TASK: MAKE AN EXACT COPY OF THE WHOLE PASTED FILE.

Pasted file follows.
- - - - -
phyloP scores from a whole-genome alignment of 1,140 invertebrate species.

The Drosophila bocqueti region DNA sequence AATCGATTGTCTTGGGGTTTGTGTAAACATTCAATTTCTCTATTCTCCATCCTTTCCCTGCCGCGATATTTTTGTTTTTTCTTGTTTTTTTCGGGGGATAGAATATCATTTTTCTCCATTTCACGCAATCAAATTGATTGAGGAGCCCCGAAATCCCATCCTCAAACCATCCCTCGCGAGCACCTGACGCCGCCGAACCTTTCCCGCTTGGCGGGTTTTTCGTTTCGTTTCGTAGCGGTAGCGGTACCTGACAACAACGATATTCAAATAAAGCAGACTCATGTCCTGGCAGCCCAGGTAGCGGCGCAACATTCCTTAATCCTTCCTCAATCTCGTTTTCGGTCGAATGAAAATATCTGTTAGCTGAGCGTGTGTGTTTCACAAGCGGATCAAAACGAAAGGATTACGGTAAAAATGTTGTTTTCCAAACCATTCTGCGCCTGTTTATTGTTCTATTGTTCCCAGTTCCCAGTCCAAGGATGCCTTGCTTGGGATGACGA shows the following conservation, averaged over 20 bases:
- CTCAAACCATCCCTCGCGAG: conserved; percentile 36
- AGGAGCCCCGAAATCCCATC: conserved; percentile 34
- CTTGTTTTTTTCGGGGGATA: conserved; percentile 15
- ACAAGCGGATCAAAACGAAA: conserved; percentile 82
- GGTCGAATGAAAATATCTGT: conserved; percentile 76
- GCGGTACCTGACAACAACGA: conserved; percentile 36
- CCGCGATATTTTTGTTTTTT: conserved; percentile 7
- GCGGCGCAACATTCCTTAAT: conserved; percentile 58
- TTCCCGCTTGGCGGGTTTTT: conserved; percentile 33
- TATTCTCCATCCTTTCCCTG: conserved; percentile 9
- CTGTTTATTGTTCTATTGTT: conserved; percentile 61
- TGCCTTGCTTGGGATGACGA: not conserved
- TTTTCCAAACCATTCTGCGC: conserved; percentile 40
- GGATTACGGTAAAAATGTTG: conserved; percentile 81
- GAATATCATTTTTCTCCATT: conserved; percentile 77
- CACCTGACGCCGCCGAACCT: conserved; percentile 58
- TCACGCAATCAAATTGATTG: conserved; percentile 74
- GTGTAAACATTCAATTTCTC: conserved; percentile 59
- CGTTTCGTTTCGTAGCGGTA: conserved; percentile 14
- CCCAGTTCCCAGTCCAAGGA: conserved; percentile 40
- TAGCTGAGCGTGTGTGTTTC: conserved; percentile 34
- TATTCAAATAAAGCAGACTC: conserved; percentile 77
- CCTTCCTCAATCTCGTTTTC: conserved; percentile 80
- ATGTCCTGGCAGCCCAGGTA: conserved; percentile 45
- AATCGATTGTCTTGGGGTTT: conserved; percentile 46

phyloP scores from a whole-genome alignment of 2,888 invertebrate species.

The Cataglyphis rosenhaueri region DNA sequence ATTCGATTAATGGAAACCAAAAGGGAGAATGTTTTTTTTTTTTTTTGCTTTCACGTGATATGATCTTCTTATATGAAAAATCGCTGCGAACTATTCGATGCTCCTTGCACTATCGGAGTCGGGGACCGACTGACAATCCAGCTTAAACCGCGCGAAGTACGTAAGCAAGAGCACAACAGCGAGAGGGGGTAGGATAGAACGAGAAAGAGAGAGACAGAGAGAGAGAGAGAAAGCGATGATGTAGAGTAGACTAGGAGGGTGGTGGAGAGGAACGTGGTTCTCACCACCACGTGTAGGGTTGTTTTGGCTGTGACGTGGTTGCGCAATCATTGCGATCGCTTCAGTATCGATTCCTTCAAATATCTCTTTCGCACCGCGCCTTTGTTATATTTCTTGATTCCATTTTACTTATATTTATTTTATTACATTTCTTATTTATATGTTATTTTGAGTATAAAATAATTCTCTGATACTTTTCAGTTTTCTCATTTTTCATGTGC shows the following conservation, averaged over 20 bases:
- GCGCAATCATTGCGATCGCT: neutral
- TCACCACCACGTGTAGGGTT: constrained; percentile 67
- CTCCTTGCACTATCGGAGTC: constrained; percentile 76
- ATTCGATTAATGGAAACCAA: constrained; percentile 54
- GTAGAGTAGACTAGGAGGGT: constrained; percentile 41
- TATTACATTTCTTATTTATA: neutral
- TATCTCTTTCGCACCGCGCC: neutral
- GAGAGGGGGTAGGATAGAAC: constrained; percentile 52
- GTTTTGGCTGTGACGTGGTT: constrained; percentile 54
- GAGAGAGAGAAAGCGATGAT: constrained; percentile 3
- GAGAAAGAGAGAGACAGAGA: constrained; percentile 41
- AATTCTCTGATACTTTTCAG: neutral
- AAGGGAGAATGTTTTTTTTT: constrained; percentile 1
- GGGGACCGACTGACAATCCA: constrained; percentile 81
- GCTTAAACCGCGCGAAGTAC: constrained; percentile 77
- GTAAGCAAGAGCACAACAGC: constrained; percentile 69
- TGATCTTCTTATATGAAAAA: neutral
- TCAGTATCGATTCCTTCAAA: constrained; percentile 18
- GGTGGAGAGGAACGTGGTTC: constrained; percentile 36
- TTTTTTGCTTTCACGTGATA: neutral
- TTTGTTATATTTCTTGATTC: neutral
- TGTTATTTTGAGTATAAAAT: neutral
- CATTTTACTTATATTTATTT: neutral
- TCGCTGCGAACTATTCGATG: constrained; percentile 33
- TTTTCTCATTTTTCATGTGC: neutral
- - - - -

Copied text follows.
phyloP scores from a whole-genome alignment of 1,140 invertebrate species.

The Drosophila bocqueti region DNA sequence AATCGATTGTCTTGGGGTTTGTGTAAACATTCAATTTCTCTATTCTCCATCCTTTCCCTGCCGCGATATTTTTGTTTTTTCTTGTTTTTTTCGGGGGATAGAATATCATTTTTCTCCATTTCACGCAATCAAATTGATTGAGGAGCCCCGAAATCCCATCCTCAAACCATCCCTCGCGAGCACCTGACGCCGCCGAACCTTTCCCGCTTGGCGGGTTTTTCGTTTCGTTTCGTAGCGGTAGCGGTACCTGACAACAACGATATTCAAATAAAGCAGACTCATGTCCTGGCAGCCCAGGTAGCGGCGCAACATTCCTTAATCCTTCCTCAATCTCGTTTTCGGTCGAATGAAAATATCTGTTAGCTGAGCGTGTGTGTTTCACAAGCGGATCAAAACGAAAGGATTACGGTAAAAATGTTGTTTTCCAAACCATTCTGCGCCTGTTTATTGTTCTATTGTTCCCAGTTCCCAGTCCAAGGATGCCTTGCTTGGGATGACGA shows the following conservation, averaged over 20 bases:
- CTCAAACCATCCCTCGCGAG: conserved; percentile 36
- AGGAGCCCCGAAATCCCATC: conserved; percentile 34
- CTTGTTTTTTTCGGGGGATA: conserved; percentile 15
- ACAAGCGGATCAAAACGAAA: conserved; percentile 82
- GGTCGAATGAAAATATCTGT: conserved; percentile 76
- GCGGTACCTGACAACAACGA: conserved; percentile 36
- CCGCGATATTTTTGTTTTTT: conserved; percentile 7
- GCGGCGCAACATTCCTTAAT: conserved; percentile 58
- TTCCCGCTTGGCGGGTTTTT: conserved; percentile 33
- TATTCTCCATCCTTTCCCTG: conserved; percentile 9
- CTGTTTATTGTTCTATTGTT: conserved; percentile 61
- TGCCTTGCTTGGGATGACGA: not conserved
- TTTTCCAAACCATTCTGCGC: conserved; percentile 40
- GGATTACGGTAAAAATGTTG: conserved; percentile 81
- GAATATCATTTTTCTCCATT: conserved; percentile 77
- CACCTGACGCCGCCGAACCT: conserved; percentile 58
- TCACGCAATCAAATTGATTG: conserved; percentile 74
- GTGTAAACATTCAATTTCTC: conserved; percentile 59
- CGTTTCGTTTCGTAGCGGTA: conserved; percentile 14
- CCCAGTTCCCAGTCCAAGGA: conserved; percentile 40
- TAGCTGAGCGTGTGTGTTTC: conserved; percentile 34
- TATTCAAATAAAGCAGACTC: conserved; percentile 77
- CCTTCCTCAATCTCGTTTTC: conserved; percentile 80
- ATGTCCTGGCAGCCCAGGTA: conserved; percentile 45
- AATCGATTGTCTTGGGGTTT: conserved; percentile 46

phyloP scores from a whole-genome alignment of 2,888 invertebrate species.

The Cataglyphis rosenhaueri region DNA sequence ATTCGATTAATGGAAACCAAAAGGGAGAATGTTTTTTTTTTTTTTTGCTTTCACGTGATATGATCTTCTTATATGAAAAATCGCTGCGAACTATTCGATGCTCCTTGCACTATCGGAGTCGGGGACCGACTGACAATCCAGCTTAAACCGCGCGAAGTACGTAAGCAAGAGCACAACAGCGAGAGGGGGTAGGATAGAACGAGAAAGAGAGAGACAGAGAGAGAGAGAGAAAGCGATGATGTAGAGTAGACTAGGAGGGTGGTGGAGAGGAACGTGGTTCTCACCACCACGTGTAGGGTTGTTTTGGCTGTGACGTGGTTGCGCAATCATTGCGATCGCTTCAGTATCGATTCCTTCAAATATCTCTTTCGCACCGCGCCTTTGTTATATTTCTTGATTCCATTTTACTTATATTTATTTTATTACATTTCTTATTTATATGTTATTTTGAGTATAAAATAATTCTCTGATACTTTTCAGTTTTCTCATTTTTCATGTGC shows the following conservation, averaged over 20 bases:
- GCGCAATCATTGCGATCGCT: neutral
- TCACCACCACGTGTAGGGTT: constrained; percentile 67
- CTCCTTGCACTATCGGAGTC: constrained; percentile 76
- ATTCGATTAATGGAAACCAA: constrained; percentile 54
- GTAGAGTAGACTAGGAGGGT: constrained; percentile 41
- TATTACATTTCTTATTTATA: neutral
- TATCTCTTTCGCACCGCGCC: neutral
- GAGAGGGGGTAGGATAGAAC: constrained; percentile 52
- GTTTTGGCTGTGACGTGGTT: constrained; percentile 54
- GAGAGAGAGAAAGCGATGAT: constrained; percentile 3
- GAGAAAGAGAGAGACAGAGA: constrained; percentile 41
- AATTCTCTGATACTTTTCAG: neutral
- AAGGGAGAATGTTTTTTTTT: constrained; percentile 1
- GGGGACCGACTGACAATCCA: constrained; percentile 81
- GCTTAAACCGCGCGAAGTAC: constrained; percentile 77
- GTAAGCAAGAGCACAACAGC: constrained; percentile 69
- TGATCTTCTTATATGAAAAA: neutral
- TCAGTATCGATTCCTTCAAA: constrained; percentile 18
- GGTGGAGAGGAACGTGGTTC: constrained; percentile 36
- TTTTTTGCTTTCACGTGATA: neutral
- TTTGTTATATTTCTTGATTC: neutral
- TGTTATTTTGAGTATAAAAT: neutral
- CATTTTACTTATATTTATTT: neutral
- TCGCTGCGAACTATTCGATG: constrained; percentile 33
- TTTTCTCATTTTTCATGTGC: neutral